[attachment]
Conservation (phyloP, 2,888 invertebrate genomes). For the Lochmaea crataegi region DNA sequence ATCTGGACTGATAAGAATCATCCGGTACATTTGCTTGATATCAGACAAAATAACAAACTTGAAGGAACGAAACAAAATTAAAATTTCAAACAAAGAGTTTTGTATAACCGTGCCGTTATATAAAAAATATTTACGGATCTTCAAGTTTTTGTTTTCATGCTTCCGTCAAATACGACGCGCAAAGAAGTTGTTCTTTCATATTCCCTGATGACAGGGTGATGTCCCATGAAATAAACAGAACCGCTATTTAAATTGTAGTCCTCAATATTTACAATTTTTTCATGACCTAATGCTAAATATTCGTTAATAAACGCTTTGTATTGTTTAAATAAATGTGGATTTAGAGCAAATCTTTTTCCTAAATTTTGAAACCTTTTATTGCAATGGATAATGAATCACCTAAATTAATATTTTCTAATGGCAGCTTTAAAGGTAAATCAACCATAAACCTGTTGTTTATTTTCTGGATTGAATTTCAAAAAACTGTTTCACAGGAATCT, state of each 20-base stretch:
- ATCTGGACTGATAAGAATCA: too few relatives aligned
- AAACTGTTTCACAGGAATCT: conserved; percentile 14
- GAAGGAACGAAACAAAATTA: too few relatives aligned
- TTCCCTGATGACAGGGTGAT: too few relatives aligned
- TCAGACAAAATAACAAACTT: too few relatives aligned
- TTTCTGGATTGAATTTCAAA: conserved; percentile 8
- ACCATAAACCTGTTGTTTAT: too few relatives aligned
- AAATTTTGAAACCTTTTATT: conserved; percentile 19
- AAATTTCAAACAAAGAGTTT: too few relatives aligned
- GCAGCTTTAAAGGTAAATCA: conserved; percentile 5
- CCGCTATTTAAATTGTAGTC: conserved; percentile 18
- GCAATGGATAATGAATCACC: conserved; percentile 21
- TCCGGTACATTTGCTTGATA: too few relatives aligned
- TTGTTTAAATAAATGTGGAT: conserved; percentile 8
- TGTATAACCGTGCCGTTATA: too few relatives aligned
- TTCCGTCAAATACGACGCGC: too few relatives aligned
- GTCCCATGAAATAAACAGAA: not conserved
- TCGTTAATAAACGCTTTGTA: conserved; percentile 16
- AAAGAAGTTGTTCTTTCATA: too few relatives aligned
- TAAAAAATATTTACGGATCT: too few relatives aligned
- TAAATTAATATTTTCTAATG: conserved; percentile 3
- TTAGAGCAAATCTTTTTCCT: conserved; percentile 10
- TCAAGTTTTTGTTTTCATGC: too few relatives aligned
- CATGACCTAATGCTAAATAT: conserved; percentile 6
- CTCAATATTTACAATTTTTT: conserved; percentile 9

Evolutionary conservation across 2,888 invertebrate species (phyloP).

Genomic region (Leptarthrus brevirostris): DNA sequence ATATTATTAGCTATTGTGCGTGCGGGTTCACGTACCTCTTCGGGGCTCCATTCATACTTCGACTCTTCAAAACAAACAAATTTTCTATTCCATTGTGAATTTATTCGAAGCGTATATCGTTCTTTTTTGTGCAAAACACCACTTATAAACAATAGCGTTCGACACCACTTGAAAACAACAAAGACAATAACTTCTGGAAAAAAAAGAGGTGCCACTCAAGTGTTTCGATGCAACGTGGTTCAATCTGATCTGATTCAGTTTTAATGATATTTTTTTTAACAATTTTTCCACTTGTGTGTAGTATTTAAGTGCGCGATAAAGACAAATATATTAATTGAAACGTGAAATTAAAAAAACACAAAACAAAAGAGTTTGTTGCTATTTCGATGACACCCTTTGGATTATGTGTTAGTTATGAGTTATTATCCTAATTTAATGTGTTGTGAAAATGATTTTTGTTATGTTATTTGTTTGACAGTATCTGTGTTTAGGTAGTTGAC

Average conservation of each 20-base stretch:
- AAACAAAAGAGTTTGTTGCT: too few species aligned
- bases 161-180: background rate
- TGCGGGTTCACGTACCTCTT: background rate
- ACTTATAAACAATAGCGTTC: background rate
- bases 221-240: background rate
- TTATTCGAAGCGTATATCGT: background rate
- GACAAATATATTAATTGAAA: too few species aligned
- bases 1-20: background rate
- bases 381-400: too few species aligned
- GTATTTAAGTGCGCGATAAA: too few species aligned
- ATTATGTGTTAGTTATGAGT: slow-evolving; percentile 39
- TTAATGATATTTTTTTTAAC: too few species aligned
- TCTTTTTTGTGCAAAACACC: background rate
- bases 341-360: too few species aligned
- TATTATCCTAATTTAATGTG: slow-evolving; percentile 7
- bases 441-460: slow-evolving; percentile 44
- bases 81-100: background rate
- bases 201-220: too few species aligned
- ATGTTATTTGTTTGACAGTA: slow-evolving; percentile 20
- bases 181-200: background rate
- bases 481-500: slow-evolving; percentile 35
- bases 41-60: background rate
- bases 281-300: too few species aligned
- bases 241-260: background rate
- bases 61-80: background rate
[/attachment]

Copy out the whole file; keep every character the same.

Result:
Conservation (phyloP, 2,888 invertebrate genomes). For the Lochmaea crataegi region DNA sequence ATCTGGACTGATAAGAATCATCCGGTACATTTGCTTGATATCAGACAAAATAACAAACTTGAAGGAACGAAACAAAATTAAAATTTCAAACAAAGAGTTTTGTATAACCGTGCCGTTATATAAAAAATATTTACGGATCTTCAAGTTTTTGTTTTCATGCTTCCGTCAAATACGACGCGCAAAGAAGTTGTTCTTTCATATTCCCTGATGACAGGGTGATGTCCCATGAAATAAACAGAACCGCTATTTAAATTGTAGTCCTCAATATTTACAATTTTTTCATGACCTAATGCTAAATATTCGTTAATAAACGCTTTGTATTGTTTAAATAAATGTGGATTTAGAGCAAATCTTTTTCCTAAATTTTGAAACCTTTTATTGCAATGGATAATGAATCACCTAAATTAATATTTTCTAATGGCAGCTTTAAAGGTAAATCAACCATAAACCTGTTGTTTATTTTCTGGATTGAATTTCAAAAAACTGTTTCACAGGAATCT, state of each 20-base stretch:
- ATCTGGACTGATAAGAATCA: too few relatives aligned
- AAACTGTTTCACAGGAATCT: conserved; percentile 14
- GAAGGAACGAAACAAAATTA: too few relatives aligned
- TTCCCTGATGACAGGGTGAT: too few relatives aligned
- TCAGACAAAATAACAAACTT: too few relatives aligned
- TTTCTGGATTGAATTTCAAA: conserved; percentile 8
- ACCATAAACCTGTTGTTTAT: too few relatives aligned
- AAATTTTGAAACCTTTTATT: conserved; percentile 19
- AAATTTCAAACAAAGAGTTT: too few relatives aligned
- GCAGCTTTAAAGGTAAATCA: conserved; percentile 5
- CCGCTATTTAAATTGTAGTC: conserved; percentile 18
- GCAATGGATAATGAATCACC: conserved; percentile 21
- TCCGGTACATTTGCTTGATA: too few relatives aligned
- TTGTTTAAATAAATGTGGAT: conserved; percentile 8
- TGTATAACCGTGCCGTTATA: too few relatives aligned
- TTCCGTCAAATACGACGCGC: too few relatives aligned
- GTCCCATGAAATAAACAGAA: not conserved
- TCGTTAATAAACGCTTTGTA: conserved; percentile 16
- AAAGAAGTTGTTCTTTCATA: too few relatives aligned
- TAAAAAATATTTACGGATCT: too few relatives aligned
- TAAATTAATATTTTCTAATG: conserved; percentile 3
- TTAGAGCAAATCTTTTTCCT: conserved; percentile 10
- TCAAGTTTTTGTTTTCATGC: too few relatives aligned
- CATGACCTAATGCTAAATAT: conserved; percentile 6
- CTCAATATTTACAATTTTTT: conserved; percentile 9

Evolutionary conservation across 2,888 invertebrate species (phyloP).

Genomic region (Leptarthrus brevirostris): DNA sequence ATATTATTAGCTATTGTGCGTGCGGGTTCACGTACCTCTTCGGGGCTCCATTCATACTTCGACTCTTCAAAACAAACAAATTTTCTATTCCATTGTGAATTTATTCGAAGCGTATATCGTTCTTTTTTGTGCAAAACACCACTTATAAACAATAGCGTTCGACACCACTTGAAAACAACAAAGACAATAACTTCTGGAAAAAAAAGAGGTGCCACTCAAGTGTTTCGATGCAACGTGGTTCAATCTGATCTGATTCAGTTTTAATGATATTTTTTTTAACAATTTTTCCACTTGTGTGTAGTATTTAAGTGCGCGATAAAGACAAATATATTAATTGAAACGTGAAATTAAAAAAACACAAAACAAAAGAGTTTGTTGCTATTTCGATGACACCCTTTGGATTATGTGTTAGTTATGAGTTATTATCCTAATTTAATGTGTTGTGAAAATGATTTTTGTTATGTTATTTGTTTGACAGTATCTGTGTTTAGGTAGTTGAC

Average conservation of each 20-base stretch:
- AAACAAAAGAGTTTGTTGCT: too few species aligned
- bases 161-180: background rate
- TGCGGGTTCACGTACCTCTT: background rate
- ACTTATAAACAATAGCGTTC: background rate
- bases 221-240: background rate
- TTATTCGAAGCGTATATCGT: background rate
- GACAAATATATTAATTGAAA: too few species aligned
- bases 1-20: background rate
- bases 381-400: too few species aligned
- GTATTTAAGTGCGCGATAAA: too few species aligned
- ATTATGTGTTAGTTATGAGT: slow-evolving; percentile 39
- TTAATGATATTTTTTTTAAC: too few species aligned
- TCTTTTTTGTGCAAAACACC: background rate
- bases 341-360: too few species aligned
- TATTATCCTAATTTAATGTG: slow-evolving; percentile 7
- bases 441-460: slow-evolving; percentile 44
- bases 81-100: background rate
- bases 201-220: too few species aligned
- ATGTTATTTGTTTGACAGTA: slow-evolving; percentile 20
- bases 181-200: background rate
- bases 481-500: slow-evolving; percentile 35
- bases 41-60: background rate
- bases 281-300: too few species aligned
- bases 241-260: background rate
- bases 61-80: background rate